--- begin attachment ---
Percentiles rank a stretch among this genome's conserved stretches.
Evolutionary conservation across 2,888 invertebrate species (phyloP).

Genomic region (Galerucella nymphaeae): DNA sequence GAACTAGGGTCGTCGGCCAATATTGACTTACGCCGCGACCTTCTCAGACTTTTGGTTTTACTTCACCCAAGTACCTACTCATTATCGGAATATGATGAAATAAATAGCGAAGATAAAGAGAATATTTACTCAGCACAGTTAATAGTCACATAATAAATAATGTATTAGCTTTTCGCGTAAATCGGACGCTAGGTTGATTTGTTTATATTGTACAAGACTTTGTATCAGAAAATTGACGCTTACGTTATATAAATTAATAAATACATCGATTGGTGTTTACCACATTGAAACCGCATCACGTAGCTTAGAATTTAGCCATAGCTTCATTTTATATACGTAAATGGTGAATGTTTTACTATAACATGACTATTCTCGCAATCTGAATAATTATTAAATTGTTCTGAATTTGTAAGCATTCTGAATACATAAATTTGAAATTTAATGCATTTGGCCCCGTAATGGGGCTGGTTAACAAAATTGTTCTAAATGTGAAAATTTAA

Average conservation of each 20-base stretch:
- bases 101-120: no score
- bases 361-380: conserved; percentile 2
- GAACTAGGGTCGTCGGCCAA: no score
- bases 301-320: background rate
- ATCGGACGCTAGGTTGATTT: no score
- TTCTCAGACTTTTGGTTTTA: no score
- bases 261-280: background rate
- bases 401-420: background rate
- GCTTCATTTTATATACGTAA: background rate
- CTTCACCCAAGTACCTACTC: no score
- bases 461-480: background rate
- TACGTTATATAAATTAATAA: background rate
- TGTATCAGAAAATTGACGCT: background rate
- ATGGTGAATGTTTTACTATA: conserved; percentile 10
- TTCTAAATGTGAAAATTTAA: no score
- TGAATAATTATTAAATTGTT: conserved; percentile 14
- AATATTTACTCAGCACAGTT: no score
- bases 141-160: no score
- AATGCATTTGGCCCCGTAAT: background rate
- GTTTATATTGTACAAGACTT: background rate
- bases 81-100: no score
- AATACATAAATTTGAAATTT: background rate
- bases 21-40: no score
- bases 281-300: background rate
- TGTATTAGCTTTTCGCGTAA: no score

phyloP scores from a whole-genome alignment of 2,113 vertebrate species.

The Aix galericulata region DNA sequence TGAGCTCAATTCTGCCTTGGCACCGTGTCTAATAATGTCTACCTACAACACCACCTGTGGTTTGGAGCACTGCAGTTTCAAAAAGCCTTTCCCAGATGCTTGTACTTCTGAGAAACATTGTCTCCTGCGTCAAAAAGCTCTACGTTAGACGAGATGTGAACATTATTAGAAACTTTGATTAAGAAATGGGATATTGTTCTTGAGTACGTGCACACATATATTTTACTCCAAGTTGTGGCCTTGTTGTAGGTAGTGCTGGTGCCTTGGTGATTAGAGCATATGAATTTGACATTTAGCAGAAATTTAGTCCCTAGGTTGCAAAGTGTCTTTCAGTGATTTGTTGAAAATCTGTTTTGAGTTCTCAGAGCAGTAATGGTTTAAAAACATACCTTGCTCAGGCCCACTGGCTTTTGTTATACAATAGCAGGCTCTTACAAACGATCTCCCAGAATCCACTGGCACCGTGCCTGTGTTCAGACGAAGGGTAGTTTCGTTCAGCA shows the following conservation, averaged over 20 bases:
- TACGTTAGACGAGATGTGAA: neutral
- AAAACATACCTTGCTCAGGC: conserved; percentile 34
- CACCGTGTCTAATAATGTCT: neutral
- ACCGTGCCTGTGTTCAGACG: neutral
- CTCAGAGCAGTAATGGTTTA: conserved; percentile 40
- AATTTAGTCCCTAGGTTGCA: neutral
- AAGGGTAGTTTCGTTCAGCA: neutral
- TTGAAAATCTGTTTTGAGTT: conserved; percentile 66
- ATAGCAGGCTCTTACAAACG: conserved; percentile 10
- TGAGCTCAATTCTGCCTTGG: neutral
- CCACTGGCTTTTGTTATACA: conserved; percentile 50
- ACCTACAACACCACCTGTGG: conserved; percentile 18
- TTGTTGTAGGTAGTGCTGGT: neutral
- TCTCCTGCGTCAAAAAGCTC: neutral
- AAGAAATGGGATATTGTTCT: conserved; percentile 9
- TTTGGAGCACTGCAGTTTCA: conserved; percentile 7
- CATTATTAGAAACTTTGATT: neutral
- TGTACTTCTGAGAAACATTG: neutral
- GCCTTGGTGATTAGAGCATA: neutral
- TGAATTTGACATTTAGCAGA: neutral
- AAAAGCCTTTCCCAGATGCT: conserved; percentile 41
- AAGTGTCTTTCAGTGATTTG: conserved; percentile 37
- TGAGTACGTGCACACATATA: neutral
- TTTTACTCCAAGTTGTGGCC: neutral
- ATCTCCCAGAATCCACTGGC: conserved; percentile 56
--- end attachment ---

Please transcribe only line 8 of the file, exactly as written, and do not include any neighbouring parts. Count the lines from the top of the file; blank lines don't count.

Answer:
- bases 301-320: background rate